Is Pain After TKA Better with Periarticular Injection or Intrathecal Morphine?


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Abstract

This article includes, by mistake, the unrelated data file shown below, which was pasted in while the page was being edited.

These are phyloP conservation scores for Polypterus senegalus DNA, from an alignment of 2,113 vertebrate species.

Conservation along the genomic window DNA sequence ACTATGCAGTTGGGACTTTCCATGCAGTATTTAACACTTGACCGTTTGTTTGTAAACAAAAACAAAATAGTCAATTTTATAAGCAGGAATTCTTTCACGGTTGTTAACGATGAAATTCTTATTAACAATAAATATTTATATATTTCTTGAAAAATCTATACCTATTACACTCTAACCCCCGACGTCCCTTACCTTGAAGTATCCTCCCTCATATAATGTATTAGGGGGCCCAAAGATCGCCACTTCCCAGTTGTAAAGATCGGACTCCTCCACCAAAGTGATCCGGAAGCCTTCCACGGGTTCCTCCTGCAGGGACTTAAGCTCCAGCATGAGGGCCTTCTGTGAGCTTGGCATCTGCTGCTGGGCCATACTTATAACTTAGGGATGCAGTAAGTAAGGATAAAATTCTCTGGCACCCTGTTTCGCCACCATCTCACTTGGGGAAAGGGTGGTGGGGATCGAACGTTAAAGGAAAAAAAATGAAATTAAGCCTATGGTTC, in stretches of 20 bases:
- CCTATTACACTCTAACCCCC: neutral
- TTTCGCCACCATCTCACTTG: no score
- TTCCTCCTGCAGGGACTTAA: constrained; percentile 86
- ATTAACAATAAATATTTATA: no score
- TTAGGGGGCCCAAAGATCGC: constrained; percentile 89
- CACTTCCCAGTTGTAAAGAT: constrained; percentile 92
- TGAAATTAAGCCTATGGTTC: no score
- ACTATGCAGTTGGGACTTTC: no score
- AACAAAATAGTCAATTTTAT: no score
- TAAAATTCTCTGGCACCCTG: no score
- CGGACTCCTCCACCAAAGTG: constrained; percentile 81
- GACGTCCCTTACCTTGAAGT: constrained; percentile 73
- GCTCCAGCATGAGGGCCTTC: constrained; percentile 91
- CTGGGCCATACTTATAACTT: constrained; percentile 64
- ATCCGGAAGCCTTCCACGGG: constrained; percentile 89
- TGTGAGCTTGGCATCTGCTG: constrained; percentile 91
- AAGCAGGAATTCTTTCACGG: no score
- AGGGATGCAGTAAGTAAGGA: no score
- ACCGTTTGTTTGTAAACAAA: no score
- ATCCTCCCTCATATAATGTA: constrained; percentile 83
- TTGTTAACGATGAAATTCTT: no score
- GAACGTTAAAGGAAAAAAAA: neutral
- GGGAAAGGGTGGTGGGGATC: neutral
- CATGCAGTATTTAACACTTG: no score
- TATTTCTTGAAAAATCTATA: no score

BackgroundPostoperative pain after TKA is a major concern to patients. The best technique to control pain is still controversial. Intrathecal morphine or periarticular multimodal drug injection are both commonly used and both appear to provide better pain control than placebo, but it is unclear whether one or the other provides better pain control.Questions/purposesWe asked whether intrathecal morphine or periarticular multimodal drug injection provides better pain control with fewer adverse events.MethodsIn a prospective, double-blind, randomized controlled trial we randomized 57 patients with osteoarthritic knees who underwent TKAs into two groups. Group M (n = 28) received 0.2 mg intrathecal morphine while Group I (n = 29) received periarticular multimodal drug injection. Postoperative pain was managed with patient-controlled analgesia using ketorolac. The outcomes were pain levels, the amount of analgesic drug used, and drug-related side effects. Patients and evaluators were blinded. All patients were followed up to 3 months.ResultsWe found no difference in postoperative pain level, analgesia drug consumption, blood loss in drain, and knee function. More patients in Group M required antiemetic (19 [69%] versus 10 [34%]) and antipruritic drugs (10 [36%] versus three [10%]) than patients in Group I.ConclusionsThe two techniques provide no different pain control capacity. The periarticular multimodal drug injection was associated with lower rates of vomiting and pruritus.Level of EvidenceLevel I, therapeutic study. See the Guidelines for Authors for a complete description of levels of evidence.

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